Quarriers has marked its 150th anniversary with the announcement of its intention to create a memorial in Quarriers Village.
The content and location of the art installation will be developed with former residents of Quarriers to acknowledge where people have had a positive experience, where others have suffered abuse, and the experiences of people who were migrated as children to Canada or Australia. The charity anticipates that it may feature words, phrases and images that represent reconciliation, acknowledgement and respect.
Joining the charity on its anniversary week were Natalie Don MSP for Renfrewshire North and West alongside leader of Inverclyde Council, Stephen McCabe, who broke the symbolic ground to start the process.
William Quarrier, the rags-to-riches Glasgow shoe merchant, set up the charity for orphaned children on 18 November 1871. Over the first 100 years of its operation, as many as 40,000 children were supported by the organisation, many in Quarriers Village where almost 50 cottages were built in which children would be looked after by ‘house parents’.
However, the leading social care provider – which now supports more than 5,000 people across Scotland – also believes it is important that it acknowledges and apologises for the dark chapters of its history including the 7,000 child migrants to Canada and the abuse of children while in its care in 1950s, 60 and 70s in particular, and these elements will also form part of the memorial.
Dr Ron Culley, Chief Executive of Quarriers, said: “As Quarriers marks its 150th anniversary we are looking back and reflecting on the history of the organisation – both the good and the bad – as part of the creation of a memorial in the heart of the village.
“Whilst we recognise that the organisation has supported many thousands of people and enriched and enhanced their lives, we know that for others it was a very different experience, and to those individuals we again offer an unreserved apology for the abuse they suffered in our care.
“We remain focused on providing vital care and support for our fellow citizens who need it most. As one of the most diverse providers of care and support, we deliver high quality services right across Scotland and our mission is to enable the people we support to realise their true potential.”
Maintaining open communication and positive relationships with former residents is very important to the charity, and it keeps in regular contact with survivor and child migrant representative groups such as FBGA and BHCARA to understand the charity’s legacy of care and focus on an era of reconciliation.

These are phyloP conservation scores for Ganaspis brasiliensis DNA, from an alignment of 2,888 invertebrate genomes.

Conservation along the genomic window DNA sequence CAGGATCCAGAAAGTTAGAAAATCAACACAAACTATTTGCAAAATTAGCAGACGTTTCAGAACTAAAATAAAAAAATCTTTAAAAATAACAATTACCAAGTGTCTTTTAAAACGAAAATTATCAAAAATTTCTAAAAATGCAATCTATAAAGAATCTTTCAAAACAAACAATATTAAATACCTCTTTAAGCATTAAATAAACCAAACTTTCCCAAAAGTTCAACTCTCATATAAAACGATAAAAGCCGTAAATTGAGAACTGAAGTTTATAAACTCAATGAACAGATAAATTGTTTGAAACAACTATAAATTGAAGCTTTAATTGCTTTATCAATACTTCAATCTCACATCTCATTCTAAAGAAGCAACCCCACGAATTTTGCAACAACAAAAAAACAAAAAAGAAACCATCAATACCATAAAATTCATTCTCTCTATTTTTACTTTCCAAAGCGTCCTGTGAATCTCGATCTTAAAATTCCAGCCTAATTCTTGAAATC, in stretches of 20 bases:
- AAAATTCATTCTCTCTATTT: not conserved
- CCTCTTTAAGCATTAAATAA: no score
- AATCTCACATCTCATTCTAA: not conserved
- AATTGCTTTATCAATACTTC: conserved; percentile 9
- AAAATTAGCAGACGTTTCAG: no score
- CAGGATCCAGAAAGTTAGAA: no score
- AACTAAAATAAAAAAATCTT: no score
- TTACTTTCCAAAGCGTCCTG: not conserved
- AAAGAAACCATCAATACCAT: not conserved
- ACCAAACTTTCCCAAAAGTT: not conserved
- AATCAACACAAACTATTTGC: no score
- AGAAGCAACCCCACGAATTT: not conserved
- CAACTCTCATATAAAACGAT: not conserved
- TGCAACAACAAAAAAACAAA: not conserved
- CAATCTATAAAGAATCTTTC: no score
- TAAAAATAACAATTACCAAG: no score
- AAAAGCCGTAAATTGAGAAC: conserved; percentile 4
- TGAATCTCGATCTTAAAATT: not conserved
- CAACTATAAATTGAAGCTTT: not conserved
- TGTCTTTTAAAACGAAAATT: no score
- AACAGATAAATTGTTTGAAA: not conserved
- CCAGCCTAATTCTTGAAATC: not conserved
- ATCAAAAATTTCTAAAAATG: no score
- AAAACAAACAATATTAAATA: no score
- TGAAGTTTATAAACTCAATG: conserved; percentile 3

Councillor Stephen McCabe, leader of Inverclyde Council, said: “There’s no denying the incredible work Quarriers has done and continues to do supporting many thousands of people across the country.
“There’s also no denying that mistakes were made in the past and people suffered and it’s important that those are properly acknowledged as part of the reparations and incorporated into this milestone anniversary.
“A monument in the heart of the village developed in partnership with those directly impacted by Quarriers, both positively and negatively, the community and partner organisations will celebrate and commemorate all aspects of what is a unique organisation and a national institution as we look forward to a brighter future for the charity itself and the many people it proudly supports.”
Natalie Don, MSP for Renfrewshire North and West, said: “As a former volunteer for Quarriers, I’m honoured to attend the event marking the organisation’s 150th anniversary and celebrate the positive impacts on everyday life that the charity is delivering through their range of life-enhancing practical care and specialist services for vulnerable children, adults and families facing extremely challenging circumstances.
“Although Quarriers’ services are highly valued by the thousands of people they currently support, it is only right that, in its historic reflections, the organisation is acknowledging in the form of the new memorial, the suffering experienced by many children they were entrusted to care for in past decades.”
David Whelan, spokesperson for the Former Boys and Girls Abused in Quarriers Homes (FBGA) added: “The FBGA survivor group fully support this Quarriers initiative to create a memorial in Quarriers Village to mark the organisations 150th anniversary. This initiative acknowledges both the positive and negative experiences of former residents in Quarriers past care down the generations.
“This major initiative by Quarriers today will continue to build upon the steps towards reconciliation already underway for a number of years by Quarriers and FBGA to reconcile the past and enable Quarriers of today to look forward to the future.”
Lori Oschefski on behalf of British Home Children Advocacy and Research Association, said: “It is our pleasure to join with Quarriers, from the other side of the Atlantic in Canada, to give our full support to the placement of a monument, remembering all the children whose life’s journey took them through Quarriers.
“The children who were sent from Scotland to Canada contributed greatly to the growth of Canada as a fledgling country. We are honoured to have them remembered in this very special commemoration.”
Anyone wanting to be part of developing the memorial should contact [email protected]